Saturday, September 03, 2011
Sake Tasting at Hapa Umi
Two weeks ago, I was invited to the inaugural Sake Sessions tasting event at Hapa Umi, hosted by their sake expert, Miki Ellis. Miki is the youngest person to complete the Advanced Sake course. She picks the Ginjo-Style sakes and tasting plates are created by Chef Tomoki Yamasaki to complement the sakes. These tastings are held on Wednesdays in their private dining room and are intimate with a maximum of 12-15 guests. This ensures that your questions are answered and gives you a great chance to meet and chat with other sake enthusiasts.
Upon arrival, we are given a menu card to follow along and to pass along to other friends who might be interested. As each sake type is featured for six weeks at a time, you can go back after a few weeks and try a totally different type of sake.
The table was beautifully set, and I took advantage to use my iPad again and test out my Instagram skills. The four glasses were all laid out (empty for now but ready to be filled) and we were given a map that clearly showed us what we were having.
Here's the non-doctored photo...seems to lack a bit of "oomph" right? So onto the first tasting, the Mizu Basho Ginjo. I'm not an expert on sakes by any means but Miki does a great job of telling you where this was made, who, how and anything else you want to know. She's a great presenter and handles questions with ease.
Kombu cured sea-bream sashimi was served with the first sake. Mild in flavour and light in texture, it was a great way to start the meal. This picture is not representative of the actual portion size...I inhaled mine and forgot to take a photo. They were nice enough to mock something up for me so you could see how delicate this appetizer was.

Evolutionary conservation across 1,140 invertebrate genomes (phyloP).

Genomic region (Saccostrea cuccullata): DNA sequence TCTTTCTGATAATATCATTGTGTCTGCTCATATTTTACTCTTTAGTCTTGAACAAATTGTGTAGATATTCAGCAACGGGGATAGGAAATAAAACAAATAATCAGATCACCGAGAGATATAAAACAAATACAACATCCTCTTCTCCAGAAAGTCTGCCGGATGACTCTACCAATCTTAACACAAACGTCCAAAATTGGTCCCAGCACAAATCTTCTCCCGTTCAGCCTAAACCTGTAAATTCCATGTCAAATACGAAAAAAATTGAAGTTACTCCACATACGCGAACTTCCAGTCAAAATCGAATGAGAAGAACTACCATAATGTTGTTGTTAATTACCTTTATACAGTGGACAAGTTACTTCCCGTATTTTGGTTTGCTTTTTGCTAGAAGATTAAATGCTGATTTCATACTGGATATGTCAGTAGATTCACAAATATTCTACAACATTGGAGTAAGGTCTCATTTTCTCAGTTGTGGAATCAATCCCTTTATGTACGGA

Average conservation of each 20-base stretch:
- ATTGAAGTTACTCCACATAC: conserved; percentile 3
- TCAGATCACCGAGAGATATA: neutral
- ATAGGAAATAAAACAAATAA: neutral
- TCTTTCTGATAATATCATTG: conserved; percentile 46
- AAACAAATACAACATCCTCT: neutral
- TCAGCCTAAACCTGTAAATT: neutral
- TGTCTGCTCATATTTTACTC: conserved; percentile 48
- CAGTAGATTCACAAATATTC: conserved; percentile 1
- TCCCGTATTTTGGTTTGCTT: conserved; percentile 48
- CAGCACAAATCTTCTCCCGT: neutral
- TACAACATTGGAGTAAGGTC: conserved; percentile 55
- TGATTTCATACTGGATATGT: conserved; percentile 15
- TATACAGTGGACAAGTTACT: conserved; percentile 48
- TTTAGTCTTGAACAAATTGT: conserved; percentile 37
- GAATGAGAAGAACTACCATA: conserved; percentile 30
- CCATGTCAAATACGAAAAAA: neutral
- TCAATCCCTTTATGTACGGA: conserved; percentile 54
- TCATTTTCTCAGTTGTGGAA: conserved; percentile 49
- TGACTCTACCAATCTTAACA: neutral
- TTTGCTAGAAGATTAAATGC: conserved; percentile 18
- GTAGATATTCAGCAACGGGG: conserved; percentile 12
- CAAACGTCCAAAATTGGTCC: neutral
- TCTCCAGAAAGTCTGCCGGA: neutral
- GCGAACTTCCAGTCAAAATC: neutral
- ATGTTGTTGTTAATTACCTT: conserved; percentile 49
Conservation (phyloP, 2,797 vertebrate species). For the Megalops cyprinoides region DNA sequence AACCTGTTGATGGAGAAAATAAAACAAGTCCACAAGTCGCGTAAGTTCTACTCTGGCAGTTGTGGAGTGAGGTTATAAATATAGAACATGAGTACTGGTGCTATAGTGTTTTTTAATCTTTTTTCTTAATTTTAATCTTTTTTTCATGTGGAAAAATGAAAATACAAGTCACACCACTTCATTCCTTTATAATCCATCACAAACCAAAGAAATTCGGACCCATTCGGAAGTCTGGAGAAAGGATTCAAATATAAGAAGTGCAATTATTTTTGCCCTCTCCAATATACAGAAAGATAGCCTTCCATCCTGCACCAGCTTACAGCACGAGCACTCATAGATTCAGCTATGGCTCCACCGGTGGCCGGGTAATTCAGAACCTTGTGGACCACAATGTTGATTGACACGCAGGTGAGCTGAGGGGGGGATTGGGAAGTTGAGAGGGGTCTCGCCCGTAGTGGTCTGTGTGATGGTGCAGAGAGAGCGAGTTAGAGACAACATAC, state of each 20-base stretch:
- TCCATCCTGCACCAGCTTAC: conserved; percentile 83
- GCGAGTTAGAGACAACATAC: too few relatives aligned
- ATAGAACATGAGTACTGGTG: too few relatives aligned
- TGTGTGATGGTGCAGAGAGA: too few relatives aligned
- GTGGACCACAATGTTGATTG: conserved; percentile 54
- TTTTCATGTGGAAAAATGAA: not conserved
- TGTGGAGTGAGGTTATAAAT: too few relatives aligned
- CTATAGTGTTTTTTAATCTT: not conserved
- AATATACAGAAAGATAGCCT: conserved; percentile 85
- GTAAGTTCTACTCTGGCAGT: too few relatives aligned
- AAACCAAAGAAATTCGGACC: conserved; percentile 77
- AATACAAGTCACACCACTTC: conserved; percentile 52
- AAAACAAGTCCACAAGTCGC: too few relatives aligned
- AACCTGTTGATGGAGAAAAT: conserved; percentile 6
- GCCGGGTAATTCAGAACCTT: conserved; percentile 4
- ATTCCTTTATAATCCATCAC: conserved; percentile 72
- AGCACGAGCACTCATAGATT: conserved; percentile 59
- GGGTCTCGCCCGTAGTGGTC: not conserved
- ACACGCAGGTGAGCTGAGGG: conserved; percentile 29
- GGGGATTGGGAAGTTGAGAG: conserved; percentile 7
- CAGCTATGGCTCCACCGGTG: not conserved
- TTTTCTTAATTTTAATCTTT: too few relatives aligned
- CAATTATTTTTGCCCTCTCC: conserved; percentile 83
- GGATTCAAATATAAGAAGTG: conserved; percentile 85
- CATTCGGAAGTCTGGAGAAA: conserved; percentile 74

The second sake was called Jun is differs from the first in that it is only 45% versus the Mizu Basho's 50%. This refers to how much milling, or polishing of the outer coating was done to the rice used in the sake production. To accompany this dish, we were served a Steelhead Trout confit with crispy lotus root chips and a yuzu-miso sauce. This dish was heartier than the appetizer by far, and I felt that the Jun sake stood up nicely against it.
Our third sake was the Goku Jo, first of the ginjo (versus the junmai ginjo were were drinking earlier). From what I remember, a ginjo has distilled alcohol added to it, where as the junmai ginjo do not. *Miki: correct me if I'm wrong!* But the Qualicum Bay scallop that came with this course was just spectacular. I'm not normally a scallop fan (usually only in a spicy scallop roll) but wow, this one was amazing. Perfect seared with a nice crust, but super moist and tender on the inside...and uh, it was kind of huge! There was a blend of greens underneath and a light touch of umeshiso dressing. So good, one of the best scallop dish I've had in years.
For the final Ginkessho, we were served a Sake marinated bavette steak and a fun crispy potato salad. The meal so far had been quite seafood focused, and I thought maybe that's what sake is best paired with, so I was delighted to see that it can indeed be paired with a red meat dish as well. The steak was done just right, tender and juicy throughout, and the potatoes were tiny bites of crunchy starchiness. Delicious!
As with all good things, the evening had to end and we were served a final shaved plum wine ice with some mint on top. Delicate and refreshing, a great way to end the tasting.
From left to right, these are all the sakes we tasted that night. All are recommended to be served chilled. To learn more about these tastings and to register, check out http://hapaumisakesessions.eventbrite.com/. Or give them a call at: 604.420.4272 to get all the details. All in all, this was a great way to spend a Wednesday night, meeting new friends and learning a bit more about the sakes that we drink and the process behind making them.